IMF issues damning report on eurozone fiscal policy
A new study from the International Monetary Fund (IMF) accuses EU countries of running excessive deficits, distorted budgets and poor compliance with financial rules in the single currency area.
The IMF working paper called Fiscal Politics in the Euro Area analyzes data from 19 countries participating in the eurozone over 1999–2015.
It reveals the public-debt-to-GDP ratio of the euro area as a whole increased from an average of less than 60 percent of GDP in the early 1990s to more than 90 percent in 2015.
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According to the EU statistical service Eurostat, the new debt is more than fifty percent higher than the maximum allowed level of 60 percent determined by the Stability and Growth Pact, a set of rules designed to make sure EU members “pursue sound public finances and coordinate their fiscal policies.”
The IMF study shows that while the euro was introduced to be the common currency within the EU, the member states have been struggling to maintain confidence in it since the start of the sovereign debt crisis of 2009.
Some of them were struggling to repay or finance their government debt, mainly because of increased public spending and slow growth. Previously, when all of them had their own currencies, the governments could have devalued the currency to resolve the situation.
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The paper also said that many euro area countries are running "excessive deficits" while spending more than they are earning.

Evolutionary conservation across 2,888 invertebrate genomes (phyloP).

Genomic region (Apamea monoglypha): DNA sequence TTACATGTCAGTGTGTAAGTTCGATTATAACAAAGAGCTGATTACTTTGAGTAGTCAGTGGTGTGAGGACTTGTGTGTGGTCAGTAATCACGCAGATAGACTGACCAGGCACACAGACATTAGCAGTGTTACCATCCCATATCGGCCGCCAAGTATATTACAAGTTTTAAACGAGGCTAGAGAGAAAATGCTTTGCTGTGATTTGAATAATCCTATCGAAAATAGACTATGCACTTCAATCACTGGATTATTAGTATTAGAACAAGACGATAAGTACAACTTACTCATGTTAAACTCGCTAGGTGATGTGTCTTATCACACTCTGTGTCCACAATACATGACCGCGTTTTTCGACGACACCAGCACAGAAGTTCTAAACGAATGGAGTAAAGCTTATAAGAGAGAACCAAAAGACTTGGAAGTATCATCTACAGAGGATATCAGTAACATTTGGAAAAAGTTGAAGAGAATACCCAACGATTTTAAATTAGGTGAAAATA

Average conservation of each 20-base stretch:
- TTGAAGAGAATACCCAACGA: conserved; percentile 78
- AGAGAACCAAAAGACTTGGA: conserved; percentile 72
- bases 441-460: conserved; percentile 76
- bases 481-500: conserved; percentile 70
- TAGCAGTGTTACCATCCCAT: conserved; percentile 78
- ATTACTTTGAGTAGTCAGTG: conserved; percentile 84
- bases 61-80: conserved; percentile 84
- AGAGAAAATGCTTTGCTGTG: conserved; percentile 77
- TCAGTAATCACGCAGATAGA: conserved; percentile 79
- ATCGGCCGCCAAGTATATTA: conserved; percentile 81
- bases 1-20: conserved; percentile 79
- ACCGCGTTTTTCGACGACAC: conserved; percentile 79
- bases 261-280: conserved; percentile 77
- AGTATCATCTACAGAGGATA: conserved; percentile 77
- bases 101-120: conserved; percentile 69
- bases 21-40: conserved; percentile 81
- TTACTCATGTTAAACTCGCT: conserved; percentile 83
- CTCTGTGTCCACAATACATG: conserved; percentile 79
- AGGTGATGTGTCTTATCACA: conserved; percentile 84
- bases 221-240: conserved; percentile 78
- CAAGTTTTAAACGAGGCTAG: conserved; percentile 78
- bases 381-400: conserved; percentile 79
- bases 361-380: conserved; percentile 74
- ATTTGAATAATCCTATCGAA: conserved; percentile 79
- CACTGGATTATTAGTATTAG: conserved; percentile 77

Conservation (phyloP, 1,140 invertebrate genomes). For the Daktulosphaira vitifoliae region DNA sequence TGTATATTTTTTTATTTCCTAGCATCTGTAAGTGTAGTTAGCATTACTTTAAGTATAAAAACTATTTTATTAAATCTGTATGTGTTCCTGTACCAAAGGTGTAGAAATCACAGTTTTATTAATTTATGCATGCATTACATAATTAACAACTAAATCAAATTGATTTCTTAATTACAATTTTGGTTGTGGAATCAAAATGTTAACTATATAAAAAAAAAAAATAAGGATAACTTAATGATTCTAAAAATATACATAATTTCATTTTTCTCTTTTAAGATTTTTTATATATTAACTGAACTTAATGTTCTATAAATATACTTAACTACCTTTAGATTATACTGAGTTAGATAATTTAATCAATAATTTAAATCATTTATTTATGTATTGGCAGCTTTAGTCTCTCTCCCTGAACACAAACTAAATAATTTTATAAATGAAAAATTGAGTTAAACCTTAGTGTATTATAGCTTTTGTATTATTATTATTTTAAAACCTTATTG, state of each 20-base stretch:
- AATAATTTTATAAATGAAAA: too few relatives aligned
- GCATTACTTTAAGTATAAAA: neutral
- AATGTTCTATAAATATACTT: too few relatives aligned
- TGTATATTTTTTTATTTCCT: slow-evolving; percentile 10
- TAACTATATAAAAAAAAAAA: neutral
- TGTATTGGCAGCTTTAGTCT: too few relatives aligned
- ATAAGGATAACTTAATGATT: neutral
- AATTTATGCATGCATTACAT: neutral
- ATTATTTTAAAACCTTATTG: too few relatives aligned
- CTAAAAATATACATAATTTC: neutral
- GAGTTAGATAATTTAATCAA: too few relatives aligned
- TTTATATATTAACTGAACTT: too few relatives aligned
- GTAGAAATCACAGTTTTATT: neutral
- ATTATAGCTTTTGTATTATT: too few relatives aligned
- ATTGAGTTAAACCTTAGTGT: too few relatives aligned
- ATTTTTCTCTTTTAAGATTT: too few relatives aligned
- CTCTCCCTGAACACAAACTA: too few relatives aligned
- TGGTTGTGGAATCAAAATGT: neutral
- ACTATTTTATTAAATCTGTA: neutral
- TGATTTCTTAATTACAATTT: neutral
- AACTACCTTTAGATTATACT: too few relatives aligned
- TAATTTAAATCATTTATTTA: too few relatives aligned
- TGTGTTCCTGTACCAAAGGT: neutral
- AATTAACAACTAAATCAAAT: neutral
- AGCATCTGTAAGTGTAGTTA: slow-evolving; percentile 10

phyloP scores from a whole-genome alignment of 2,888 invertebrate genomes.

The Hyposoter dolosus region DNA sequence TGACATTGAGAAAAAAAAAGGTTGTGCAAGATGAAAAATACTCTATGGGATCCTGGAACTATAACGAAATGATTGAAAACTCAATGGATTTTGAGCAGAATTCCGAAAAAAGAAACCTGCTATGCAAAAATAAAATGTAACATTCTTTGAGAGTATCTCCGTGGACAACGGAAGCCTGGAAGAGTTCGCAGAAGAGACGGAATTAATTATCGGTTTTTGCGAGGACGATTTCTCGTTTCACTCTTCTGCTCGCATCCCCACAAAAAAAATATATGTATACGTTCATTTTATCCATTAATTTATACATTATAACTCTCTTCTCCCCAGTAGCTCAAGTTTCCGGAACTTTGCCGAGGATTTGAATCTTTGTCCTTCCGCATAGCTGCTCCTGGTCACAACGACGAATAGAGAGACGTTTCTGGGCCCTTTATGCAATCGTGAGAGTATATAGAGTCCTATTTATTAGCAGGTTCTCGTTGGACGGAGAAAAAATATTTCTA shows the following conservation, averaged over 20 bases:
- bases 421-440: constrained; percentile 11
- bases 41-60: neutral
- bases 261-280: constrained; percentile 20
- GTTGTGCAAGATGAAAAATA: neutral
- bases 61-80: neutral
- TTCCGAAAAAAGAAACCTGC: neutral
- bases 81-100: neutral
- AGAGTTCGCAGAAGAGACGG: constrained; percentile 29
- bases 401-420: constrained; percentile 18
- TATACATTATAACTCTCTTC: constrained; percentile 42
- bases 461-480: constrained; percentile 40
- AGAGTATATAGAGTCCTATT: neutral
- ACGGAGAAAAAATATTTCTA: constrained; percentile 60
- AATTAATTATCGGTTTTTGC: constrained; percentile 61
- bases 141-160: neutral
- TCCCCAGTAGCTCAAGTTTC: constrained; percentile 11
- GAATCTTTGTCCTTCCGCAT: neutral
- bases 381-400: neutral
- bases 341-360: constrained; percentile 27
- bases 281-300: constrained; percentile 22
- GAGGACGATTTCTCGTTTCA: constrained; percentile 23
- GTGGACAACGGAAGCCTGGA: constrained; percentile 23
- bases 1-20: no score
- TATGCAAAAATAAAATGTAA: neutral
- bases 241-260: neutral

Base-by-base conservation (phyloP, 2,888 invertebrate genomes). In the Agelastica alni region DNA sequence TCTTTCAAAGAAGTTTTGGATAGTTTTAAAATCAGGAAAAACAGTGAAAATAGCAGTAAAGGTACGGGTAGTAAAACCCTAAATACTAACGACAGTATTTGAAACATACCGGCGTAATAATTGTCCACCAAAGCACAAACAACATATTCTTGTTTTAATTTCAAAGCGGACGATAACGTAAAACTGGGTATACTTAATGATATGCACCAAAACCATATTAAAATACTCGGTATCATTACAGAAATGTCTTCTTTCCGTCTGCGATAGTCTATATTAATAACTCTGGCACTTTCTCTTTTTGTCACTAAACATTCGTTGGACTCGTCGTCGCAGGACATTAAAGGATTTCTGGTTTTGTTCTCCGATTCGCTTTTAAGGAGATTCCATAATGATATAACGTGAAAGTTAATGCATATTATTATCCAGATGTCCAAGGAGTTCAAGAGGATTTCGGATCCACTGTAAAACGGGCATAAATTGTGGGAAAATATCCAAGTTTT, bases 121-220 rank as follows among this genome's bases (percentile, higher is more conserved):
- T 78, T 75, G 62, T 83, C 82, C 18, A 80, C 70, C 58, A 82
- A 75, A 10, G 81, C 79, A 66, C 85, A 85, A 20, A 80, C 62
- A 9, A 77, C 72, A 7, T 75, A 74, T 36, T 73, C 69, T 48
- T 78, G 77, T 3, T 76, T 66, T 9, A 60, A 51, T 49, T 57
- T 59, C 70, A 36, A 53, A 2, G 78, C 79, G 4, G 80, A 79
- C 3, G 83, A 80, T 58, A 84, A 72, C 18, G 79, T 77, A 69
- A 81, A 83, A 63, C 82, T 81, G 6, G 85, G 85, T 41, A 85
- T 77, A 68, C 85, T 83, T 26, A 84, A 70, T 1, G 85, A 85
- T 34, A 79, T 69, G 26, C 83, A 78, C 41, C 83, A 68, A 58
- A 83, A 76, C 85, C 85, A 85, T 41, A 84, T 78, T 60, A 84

They are “rooted in distorted political incentives" at both national and eurozone levels, it added.
According to the report, one of the major reasons for those distortions is “the expressed perception by many analysts that European fiscal governance releases countries from their national responsibilities.”
“Nothing could be further from the truth: fiscal policy is, first and foremost, a national responsibility. The combination of this misperception with the predominance of the national dimension of politics constitutes a dangerous mix,” the IMF said.
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The report also pointed to the fact that oversight of the Eurozone is too complicated and political. The responsibility for enforcement is shared between the European Commission and the Economic and Financial Affairs Council which comprises the finance ministers of the eurozone.
The incomplete separation of powers between the two entities has long been seen as a weakness to implementation of the Stability and Growth Pact, concluded the report.